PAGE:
At the offices of the Korean Resource Center in the Koreatown neighborhood of Los Angeles, S.J. Lee breathed a sigh of relief as Obama's speech concluded.
He came to the U.S. 13 years ago with his parents to explore the sights of California, and he never left. When his tourist visa expired, he worried constantly about his immigration status. He got married, had two children, and lived in fear.
"It has been really difficult for us to uphold our family traditions and feel comfortable when we're out in public," the Buena Park salesman said.
"The president's reassurances give us a bit of hope because he's showing that he cares. He understands this is not an issue affecting just Latinos," he added.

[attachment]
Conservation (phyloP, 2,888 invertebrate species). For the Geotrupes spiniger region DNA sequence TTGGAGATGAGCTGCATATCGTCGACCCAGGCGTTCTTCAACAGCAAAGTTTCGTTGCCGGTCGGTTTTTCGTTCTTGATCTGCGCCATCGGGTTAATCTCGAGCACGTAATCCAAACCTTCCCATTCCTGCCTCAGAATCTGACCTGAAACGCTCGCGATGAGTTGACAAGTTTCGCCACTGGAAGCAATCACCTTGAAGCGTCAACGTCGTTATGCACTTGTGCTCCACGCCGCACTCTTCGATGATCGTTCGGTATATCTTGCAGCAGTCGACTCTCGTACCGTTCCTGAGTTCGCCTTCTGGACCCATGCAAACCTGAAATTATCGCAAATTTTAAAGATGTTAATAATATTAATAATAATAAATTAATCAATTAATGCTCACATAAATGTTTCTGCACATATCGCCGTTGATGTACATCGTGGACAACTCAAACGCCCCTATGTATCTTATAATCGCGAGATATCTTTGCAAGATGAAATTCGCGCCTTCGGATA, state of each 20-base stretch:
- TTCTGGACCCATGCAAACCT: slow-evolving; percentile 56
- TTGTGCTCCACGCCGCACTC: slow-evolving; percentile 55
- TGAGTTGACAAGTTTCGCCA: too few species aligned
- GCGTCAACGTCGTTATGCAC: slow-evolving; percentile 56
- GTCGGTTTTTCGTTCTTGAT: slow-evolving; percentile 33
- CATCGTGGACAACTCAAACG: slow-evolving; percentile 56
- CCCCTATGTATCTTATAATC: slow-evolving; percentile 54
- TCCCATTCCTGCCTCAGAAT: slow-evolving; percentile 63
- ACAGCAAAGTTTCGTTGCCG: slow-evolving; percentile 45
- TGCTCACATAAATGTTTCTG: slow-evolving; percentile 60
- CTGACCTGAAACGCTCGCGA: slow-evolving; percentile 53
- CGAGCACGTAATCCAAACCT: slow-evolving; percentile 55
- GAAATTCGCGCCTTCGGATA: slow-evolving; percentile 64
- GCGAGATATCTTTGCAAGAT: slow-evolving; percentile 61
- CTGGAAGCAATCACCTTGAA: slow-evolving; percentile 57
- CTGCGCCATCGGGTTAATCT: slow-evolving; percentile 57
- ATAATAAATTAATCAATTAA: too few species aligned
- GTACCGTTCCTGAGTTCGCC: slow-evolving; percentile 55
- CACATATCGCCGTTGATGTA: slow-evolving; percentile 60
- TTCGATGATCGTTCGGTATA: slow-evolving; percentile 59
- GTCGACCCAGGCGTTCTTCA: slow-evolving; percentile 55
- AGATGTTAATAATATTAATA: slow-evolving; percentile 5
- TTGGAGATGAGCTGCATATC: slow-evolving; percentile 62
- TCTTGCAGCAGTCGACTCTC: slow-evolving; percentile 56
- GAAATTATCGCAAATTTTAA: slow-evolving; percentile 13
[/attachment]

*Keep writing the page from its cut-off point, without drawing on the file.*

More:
Lee was among a group of Koreans of various generations who had gathered at the center's offices to watch Obama's announcement. Many Korean families in the U.S. are afraid to give birth in America because they fear deportation would separate them from their children, said the center's attorney, David Son.
The threat of having a divided family, he added, is "a constant nightmare."
At a home decor store on 4th Street in Santa Ana, Diana Cid folded comforters as she listed her loved ones without legal permission to live in the U.S.: A brother-in-law from Honduras who works as a house painter in Riverside. Two cousins attending high school in San Bernardino. A third cousin who can never have a stable job because of his immigration status.
"Look around us. So many have to deal with daily worries. I see it on their faces, but I don't like to ask too many questions," Cid said.
She hadn't heard about the executive order, but now she plans to spread the word.